Among the many immensely talented software engineers at Zcash Company, Daira Hopwood, engineer and protocol designer, stands apart from the pack as one of the founding members of our team. Ze has been “doing cryptography longer than ze can remember” — inspired by the U.S. government’s attempts to suppress encryption software, such as PGP, in the late 90s.
Daira’s primary interest is cryptographic protocol design, which ze finds especially interesting because “you have to think from the point of view of attackers and defenders at the same time.” This is both the challenge and the fascination of the work.
Ze is especially drawn to the security and access control side of the craft, which is how ze met other like-minded engineers and researchers early in hir career including Zooko Wilcox, Mark Miller, Alan Karp, Norm Hardy and Charles Landau. They all shared a common belief that the existing models were not adequate because they were difficult to build secure systems on; the models simply were not expressive enough. Zooko was already working on Tahoe-LAFS, a free and open, secure, decentralized, fault-tolerant, distributed data store with a security model that mirrored some elements of what Daira was studying. This and the Least Authority project, a commercial application for the technology, was their next venture leading up to Zcash. “I’m an infrastructure kind of person,” ze says.
“I want to build things that people can build other things on top of, like Tahoe-LAFS and Zcash.”
Daira describes the Zcash Company team as “very talented” and even goes on to state, “It is the most competent team of developers and cryptographers that I’ve ever been involved with.”
Hir dedication to Zcash centers on core beliefs. “If you don’t have financial privacy, you don’t have privacy,” ze says. “Money is an integral part of our society — although not necessarily to the good. I don’t think that free markets necessarily result in an equitable distribution of resources. But for as long as money plays the role it does in our society, financial privacy is essential.”
Daira refers back to a statement by Zcash Company CEO Zooko Wilcox that resonates with hir, akin to “without privacy you can’t be yourself.” Wilcox said, “It’s not that you’re only truly yourself when you’re alone, but you’re only truly yourself when you’re exposed to people of your choice. If you’re exposed against your will to some remote third-party, then you can’t think your own thoughts.”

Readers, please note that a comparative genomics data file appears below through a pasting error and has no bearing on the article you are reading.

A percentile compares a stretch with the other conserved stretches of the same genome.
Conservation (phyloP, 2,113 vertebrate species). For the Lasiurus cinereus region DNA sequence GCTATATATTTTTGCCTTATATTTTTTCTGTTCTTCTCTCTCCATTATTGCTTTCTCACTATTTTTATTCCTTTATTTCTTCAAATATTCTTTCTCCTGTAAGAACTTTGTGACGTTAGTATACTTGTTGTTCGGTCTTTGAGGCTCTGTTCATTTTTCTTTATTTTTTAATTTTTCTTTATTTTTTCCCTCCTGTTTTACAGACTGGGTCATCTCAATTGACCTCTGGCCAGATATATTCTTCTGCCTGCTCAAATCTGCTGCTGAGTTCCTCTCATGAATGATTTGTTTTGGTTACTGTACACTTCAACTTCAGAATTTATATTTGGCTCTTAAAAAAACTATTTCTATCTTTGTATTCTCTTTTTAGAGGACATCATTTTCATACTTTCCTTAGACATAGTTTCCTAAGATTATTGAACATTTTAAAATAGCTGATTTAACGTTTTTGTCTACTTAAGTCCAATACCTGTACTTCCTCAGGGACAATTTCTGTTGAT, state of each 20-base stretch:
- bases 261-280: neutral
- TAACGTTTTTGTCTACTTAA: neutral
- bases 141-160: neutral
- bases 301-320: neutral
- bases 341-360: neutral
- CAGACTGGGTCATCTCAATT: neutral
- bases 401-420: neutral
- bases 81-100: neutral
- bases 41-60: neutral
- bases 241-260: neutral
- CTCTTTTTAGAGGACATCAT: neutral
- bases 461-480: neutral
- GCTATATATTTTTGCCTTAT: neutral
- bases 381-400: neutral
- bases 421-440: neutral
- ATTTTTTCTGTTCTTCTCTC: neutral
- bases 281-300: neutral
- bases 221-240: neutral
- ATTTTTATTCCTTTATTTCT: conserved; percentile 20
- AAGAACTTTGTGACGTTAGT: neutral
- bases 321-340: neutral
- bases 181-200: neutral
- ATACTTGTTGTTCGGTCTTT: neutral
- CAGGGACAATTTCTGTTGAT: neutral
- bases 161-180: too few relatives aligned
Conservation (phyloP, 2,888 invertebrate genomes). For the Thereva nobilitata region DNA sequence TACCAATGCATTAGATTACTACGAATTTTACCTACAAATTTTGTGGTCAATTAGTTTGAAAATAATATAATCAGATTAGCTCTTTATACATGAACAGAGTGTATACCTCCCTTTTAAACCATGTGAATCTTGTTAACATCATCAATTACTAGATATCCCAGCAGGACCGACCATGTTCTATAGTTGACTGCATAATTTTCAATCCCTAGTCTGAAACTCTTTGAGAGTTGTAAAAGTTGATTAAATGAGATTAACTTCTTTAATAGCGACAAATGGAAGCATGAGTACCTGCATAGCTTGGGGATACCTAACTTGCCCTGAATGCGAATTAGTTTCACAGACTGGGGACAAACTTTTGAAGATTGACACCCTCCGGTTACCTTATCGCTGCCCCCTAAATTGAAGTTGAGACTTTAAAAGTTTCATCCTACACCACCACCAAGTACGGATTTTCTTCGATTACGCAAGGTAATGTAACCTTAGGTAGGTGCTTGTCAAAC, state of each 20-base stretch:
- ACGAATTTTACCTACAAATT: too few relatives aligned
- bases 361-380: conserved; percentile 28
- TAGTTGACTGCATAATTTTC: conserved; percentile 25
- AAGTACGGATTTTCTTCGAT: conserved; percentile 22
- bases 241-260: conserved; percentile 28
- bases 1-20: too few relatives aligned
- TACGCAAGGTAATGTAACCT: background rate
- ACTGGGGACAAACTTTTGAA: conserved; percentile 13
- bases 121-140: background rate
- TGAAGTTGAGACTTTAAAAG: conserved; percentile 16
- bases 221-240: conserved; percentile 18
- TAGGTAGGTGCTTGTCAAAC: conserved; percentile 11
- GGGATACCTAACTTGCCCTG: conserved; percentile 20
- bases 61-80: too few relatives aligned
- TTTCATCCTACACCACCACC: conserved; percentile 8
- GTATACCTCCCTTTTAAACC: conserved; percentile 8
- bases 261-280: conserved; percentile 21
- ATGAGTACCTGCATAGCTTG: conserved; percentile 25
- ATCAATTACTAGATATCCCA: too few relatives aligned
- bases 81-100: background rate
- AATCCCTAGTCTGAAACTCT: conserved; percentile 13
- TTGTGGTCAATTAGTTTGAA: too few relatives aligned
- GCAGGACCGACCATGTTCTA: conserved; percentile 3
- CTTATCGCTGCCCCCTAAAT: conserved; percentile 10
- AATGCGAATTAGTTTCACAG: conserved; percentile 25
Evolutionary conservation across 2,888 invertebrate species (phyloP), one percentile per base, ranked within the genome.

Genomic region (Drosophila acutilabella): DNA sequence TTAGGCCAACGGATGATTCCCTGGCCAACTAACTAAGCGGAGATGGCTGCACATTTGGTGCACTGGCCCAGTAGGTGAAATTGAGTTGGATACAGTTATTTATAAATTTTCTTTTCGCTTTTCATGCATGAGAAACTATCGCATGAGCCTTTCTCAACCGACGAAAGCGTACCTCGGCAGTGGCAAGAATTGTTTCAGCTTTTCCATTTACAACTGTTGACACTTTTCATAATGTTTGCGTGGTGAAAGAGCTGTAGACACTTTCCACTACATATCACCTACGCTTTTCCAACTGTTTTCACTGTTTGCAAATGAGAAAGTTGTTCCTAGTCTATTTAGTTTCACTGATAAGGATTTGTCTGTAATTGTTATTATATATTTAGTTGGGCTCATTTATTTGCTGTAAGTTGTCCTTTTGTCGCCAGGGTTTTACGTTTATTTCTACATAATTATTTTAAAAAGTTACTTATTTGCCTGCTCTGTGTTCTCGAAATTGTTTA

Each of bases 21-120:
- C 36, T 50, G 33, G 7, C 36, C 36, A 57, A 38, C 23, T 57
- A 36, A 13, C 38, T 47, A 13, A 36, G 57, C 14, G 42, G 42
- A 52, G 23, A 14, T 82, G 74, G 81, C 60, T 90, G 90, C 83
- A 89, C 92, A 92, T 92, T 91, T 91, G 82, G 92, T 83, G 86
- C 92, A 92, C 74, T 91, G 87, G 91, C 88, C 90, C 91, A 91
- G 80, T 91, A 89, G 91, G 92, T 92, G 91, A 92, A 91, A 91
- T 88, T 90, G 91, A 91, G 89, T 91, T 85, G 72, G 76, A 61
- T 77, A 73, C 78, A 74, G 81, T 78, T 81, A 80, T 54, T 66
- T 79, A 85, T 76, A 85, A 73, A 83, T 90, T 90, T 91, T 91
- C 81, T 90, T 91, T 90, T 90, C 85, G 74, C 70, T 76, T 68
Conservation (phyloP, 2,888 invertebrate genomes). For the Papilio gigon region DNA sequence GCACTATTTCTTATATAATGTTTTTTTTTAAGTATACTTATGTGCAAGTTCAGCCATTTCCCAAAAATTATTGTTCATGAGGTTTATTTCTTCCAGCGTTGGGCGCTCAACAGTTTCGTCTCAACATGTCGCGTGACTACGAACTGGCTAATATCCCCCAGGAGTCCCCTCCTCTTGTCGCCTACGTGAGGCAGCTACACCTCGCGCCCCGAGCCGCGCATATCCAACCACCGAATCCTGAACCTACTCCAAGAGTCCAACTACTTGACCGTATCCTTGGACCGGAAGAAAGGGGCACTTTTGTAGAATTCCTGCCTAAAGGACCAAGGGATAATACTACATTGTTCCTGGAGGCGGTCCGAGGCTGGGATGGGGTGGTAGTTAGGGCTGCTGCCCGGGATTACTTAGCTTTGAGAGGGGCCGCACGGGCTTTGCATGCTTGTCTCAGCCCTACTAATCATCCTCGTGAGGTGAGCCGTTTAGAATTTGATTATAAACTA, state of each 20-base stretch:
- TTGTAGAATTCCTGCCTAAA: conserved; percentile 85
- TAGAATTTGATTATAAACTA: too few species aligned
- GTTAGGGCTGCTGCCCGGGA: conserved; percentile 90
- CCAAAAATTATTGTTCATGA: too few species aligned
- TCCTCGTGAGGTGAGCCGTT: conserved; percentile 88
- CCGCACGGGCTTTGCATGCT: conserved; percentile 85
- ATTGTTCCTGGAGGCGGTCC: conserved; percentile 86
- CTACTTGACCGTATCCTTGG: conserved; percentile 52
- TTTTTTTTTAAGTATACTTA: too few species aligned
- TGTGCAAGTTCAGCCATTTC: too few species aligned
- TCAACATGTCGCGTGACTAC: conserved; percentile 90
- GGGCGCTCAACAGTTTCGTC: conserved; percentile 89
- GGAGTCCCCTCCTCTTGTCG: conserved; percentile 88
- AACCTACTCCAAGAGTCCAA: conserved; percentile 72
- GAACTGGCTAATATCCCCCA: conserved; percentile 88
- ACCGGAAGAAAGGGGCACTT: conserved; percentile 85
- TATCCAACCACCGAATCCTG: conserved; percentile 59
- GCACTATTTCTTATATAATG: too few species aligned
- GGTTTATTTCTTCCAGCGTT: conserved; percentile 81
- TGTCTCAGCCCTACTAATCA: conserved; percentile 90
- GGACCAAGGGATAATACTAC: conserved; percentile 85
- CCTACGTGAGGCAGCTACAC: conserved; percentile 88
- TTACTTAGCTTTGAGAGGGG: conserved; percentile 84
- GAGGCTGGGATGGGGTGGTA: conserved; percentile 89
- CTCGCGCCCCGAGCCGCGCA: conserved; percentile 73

“People should be allowed to have secrets,” Daira says.
Daira’s work at Zcash Company is keenly focused on an important mission: “In my mind, what we’re trying to do is prevent a substantial erosion of privacy.”
Ze is proud of the company’s accomplishments. “We have never had a major cryptographic security bug,” ze says. “We have had a couple of potentially exploitable memory-safety and DoS issues that required security bugfix releases, but never any major design flaw.
“Considering the complexity of what we are doing — the inherent complexity that’s needed — despite that, we have made something secure and practical.”
The creation ze refers to, Zcash protocol, is firmly anchored in the latest technological advances of the network upgrade, Sapling. Wearing hir navy shirt emblazoned with the company’s green and white Sapling logo, Daira is proud of the team’s work (spanning at least two years) on this advancement. Sapling introduced new shielded addresses with significantly improved performance: a time reduction of 90% for constructing transactions and a memory reduction of over 97%. It was very much a team effort, but Daira was responsible for many of the circuit optimizations that allowed these improvements, as well as a substantial part of the cryptographic design to support new features, such as shielded payments using hardware wallets.
Daira is also researching the possibility of expanding the scalability of Zcash using the succinct block chain technology pioneered in Coda. Succinct block chains use proofs of knowledge recursively so that, roughly speaking, you can prove an arbitrary amount of computation in a short proof. The developers of Coda recently showed this running in a browser, establishing a big step toward solving the block-chain scalability problem. Daira believes this technology is the future of block chains; from hir point of view, “If you solve scaling using the succinct approach, it kind of makes the trade-off that resulted in the Bitcoin ‘block-size wars’ obsolete. It makes block-chain protocols able to be used at point of sale for credit cards and cash-like uses.”
In hir spare time, Daira is designing a capability-secure programming language called “Noether.” Named after the mathematical physicist Emmy Noether, this language is intended to put into practice what Daira has learned about secure and robust programming, access control, language expressiveness, and type systems.
With over 20 years of experience as a software engineer focused on security, and ongoing dedication to Zcash development, Daira is a shining example of the fierce talent responsible for the technological advancements that have been made and already planned for future upgrades.